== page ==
Health Insurance

North Carolina Health Insurance
More Health Information by city: 
Greensboro, Raleigh, Winston-Salem, Burlington, High-Point, Charlotte, Asheville and Fayetteville.

Health Insurance
               Medical insurance helps individuals pay for cost associated with sickness or injury.  The benefits associated with a health insurance policy can vary from policy to policy.  Policies have deductibles, coinsurance amounts, co-payments, and out-of-pockets expenses that may be different according to the plan purchased by the individual.  Different types of plans are widely available such as Traditional Co-pay Plans, High Deductible Savings Plans (H S A), and Short Term Insurance Plans.  By asking questions and speaking with a health insurance agent, individuals can find affordable health insurance in Greensboro, the Triad, and the entire state of North Carolina.

Under 65 Health Insurance
               There are numerous companies that offer individual health insurance in North Carolina to those under 65.  Blue Cross Blue Shield of North Carolina, Humana, WellPath Coventry, Cigna, and Assurant Health are companies that provide medical insurance in Greensboro, the Raleigh-Durham area and other parts of North Carolina.  Each of these companies offers traditional co-pay plans as well as high deductible health plans.  When speaking with an agent, they should be able to assist you in deciding which type of plan is best for your specific circumstances.

Over 65 Health Insurance (Medicare)
               All citizens are entitled to Medicare coverage when they turn 65.  Individuals must sign up for their coverage three months preceding their 65th birthday or three months after their 65th birthday unless they are already receiving social security.  In this case, they will be automatically enrolled in Part A and Part B.  Medicare coverage has 2 parts:  Part A and Part B.  Part A is mandatory for all American citizens.  This is coverage for “inpatient hospital care, hospice care, home health care and treatment in a skilled nursing facility”. 
               Part B covers routine care such as screenings, doctor’s visits and forms of home care.  This premium is paid by the individual and can be deducted from their social security payment each month. 
               Medicare Parts C and D are offered by approved, private companies.  Part C is also called Medicare Advantage (like an HMO or PPO).  If an individual chooses to join a Medicare Advantage Plan, it will provide for their Part A and Part B coverage.  Part C has a monthly premium that must be paid by the individual.  In most situations, the individual can choose whether to have this premium deducted from their social security payment or to receive a bill.  When an individual over 65 chooses to purchase a Part D plan, they have a similar choice.  Individual’s desiring a Plan D policy must obtain one when they are first eligible or they may be charged a late enrollment penalty.  Part D helps to cover the expense of prescription drugs.  A monthly premium must be paid for Part D.  For additional information on Medicare go to:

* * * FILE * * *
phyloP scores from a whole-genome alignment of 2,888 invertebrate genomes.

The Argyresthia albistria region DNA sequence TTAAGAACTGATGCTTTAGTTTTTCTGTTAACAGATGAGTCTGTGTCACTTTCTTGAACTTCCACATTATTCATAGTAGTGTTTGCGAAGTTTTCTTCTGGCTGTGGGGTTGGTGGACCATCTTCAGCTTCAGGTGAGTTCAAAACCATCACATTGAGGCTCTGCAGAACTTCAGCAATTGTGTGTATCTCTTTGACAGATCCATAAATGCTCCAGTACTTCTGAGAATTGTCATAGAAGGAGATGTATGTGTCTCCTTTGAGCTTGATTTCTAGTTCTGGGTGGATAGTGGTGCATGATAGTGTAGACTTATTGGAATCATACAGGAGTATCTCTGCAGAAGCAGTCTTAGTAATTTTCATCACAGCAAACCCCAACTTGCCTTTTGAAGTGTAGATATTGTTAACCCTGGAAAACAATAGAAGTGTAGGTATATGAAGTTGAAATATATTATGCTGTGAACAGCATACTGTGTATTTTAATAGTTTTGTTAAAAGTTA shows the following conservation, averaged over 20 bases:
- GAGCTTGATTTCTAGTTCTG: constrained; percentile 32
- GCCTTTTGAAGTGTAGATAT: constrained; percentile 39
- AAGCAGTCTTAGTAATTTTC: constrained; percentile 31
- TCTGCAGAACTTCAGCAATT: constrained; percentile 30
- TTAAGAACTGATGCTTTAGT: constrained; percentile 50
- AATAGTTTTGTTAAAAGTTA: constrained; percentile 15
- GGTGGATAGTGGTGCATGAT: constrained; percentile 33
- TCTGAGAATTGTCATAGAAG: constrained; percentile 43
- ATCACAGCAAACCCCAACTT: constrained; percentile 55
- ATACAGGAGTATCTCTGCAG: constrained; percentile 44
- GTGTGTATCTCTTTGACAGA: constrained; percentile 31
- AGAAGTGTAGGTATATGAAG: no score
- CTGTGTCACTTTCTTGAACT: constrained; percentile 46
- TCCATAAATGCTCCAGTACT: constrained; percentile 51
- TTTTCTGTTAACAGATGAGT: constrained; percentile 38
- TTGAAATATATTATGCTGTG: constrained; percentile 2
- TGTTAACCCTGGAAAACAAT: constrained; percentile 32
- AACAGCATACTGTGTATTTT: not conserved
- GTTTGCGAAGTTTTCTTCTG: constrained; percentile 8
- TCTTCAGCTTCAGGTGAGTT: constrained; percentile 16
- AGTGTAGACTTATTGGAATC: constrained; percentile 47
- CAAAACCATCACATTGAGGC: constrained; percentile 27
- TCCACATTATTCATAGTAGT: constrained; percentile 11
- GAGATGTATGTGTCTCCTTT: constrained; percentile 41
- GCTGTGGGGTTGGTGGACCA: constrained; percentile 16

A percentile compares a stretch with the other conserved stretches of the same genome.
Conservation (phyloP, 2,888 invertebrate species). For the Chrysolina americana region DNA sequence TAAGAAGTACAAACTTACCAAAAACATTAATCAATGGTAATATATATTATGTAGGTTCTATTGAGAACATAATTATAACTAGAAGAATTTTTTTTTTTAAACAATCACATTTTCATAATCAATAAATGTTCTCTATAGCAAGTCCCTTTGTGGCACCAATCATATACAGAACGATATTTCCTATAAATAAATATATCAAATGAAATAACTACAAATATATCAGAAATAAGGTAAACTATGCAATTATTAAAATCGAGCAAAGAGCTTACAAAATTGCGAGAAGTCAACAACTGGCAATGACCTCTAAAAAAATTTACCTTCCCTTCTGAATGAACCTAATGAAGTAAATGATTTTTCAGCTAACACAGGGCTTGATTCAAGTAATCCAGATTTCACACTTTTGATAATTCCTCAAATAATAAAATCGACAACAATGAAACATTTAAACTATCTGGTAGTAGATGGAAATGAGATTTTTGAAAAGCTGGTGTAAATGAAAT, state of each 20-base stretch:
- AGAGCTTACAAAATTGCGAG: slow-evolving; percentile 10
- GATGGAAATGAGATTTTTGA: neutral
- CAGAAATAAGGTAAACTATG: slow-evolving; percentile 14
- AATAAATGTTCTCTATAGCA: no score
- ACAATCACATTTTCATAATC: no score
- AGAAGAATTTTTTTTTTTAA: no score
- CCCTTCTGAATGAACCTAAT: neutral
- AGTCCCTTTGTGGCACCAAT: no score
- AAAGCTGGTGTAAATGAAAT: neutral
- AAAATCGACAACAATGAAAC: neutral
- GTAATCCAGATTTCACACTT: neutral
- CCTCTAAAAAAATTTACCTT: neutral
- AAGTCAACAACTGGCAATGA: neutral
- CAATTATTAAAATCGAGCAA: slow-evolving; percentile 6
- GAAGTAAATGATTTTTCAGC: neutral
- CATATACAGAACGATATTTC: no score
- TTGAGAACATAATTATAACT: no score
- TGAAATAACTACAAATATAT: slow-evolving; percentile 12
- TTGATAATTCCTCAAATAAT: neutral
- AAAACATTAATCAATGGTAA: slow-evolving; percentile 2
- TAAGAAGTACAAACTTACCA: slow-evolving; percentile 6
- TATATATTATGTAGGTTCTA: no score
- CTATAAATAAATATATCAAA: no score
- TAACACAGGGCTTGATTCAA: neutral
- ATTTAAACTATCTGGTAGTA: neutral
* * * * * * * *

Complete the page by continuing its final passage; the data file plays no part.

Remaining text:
In the state of North Carolina, health insurance coverage is offered thru Medicaid to individuals who are disabled or uninsured due to their income level.

Health Insurance Terminology

Coinsurance:  A predetermined percentage that the insured will pay for a provider’s charge for service or for the purchase of a prescription drugs after the deductible is met.  Once the out-of-pocket maximum is met, the insured will no longer be required to pay out-of-pocket for covered medical expenses.  (The actual coinsurance amount to be paid out by the insured is usually a pre-set amount which is disclosed in the policy.)

Co-pay:  A predetermined, specified amount that the insured pays the day service is rendered at a physician’s office or at the time a prescription is purchased.  The co-pay amounts usually appear on the health insurance card.  The insurance company covers the remaining portion (as long as it is a covered expense).

Deductible:  The deductible is the amount of money the insured must pay out-of-pocket before most of the benefits of the policy are enjoyed by the insured.  These benefits vary according to differing plans.  Some plans allow for doctor’s visits, prescription drug purchases, and emergency room visits before the deductible is met.  All plans now allow for coverage of preventative care before the deductible is met.  Be aware that some plans have individual deductibles and some have family deductibles. 

Out-of –pocket Maximum:  This is an amount of money the insured will pay per year for their covered medical expenses.  Individuals must pay for some of their medical care.  Once the out-of-pocket maximum has been satisfied, the insurance company will pay 100% of the allowed amount of covered medical expenses.

Provider:  One who gives medical service; A clinic, hospital, doctor, laboratory, health care practitioner, pharmacy, etc.

Insured The individual that owns a health insurance policy or is covered by a health insurance policy.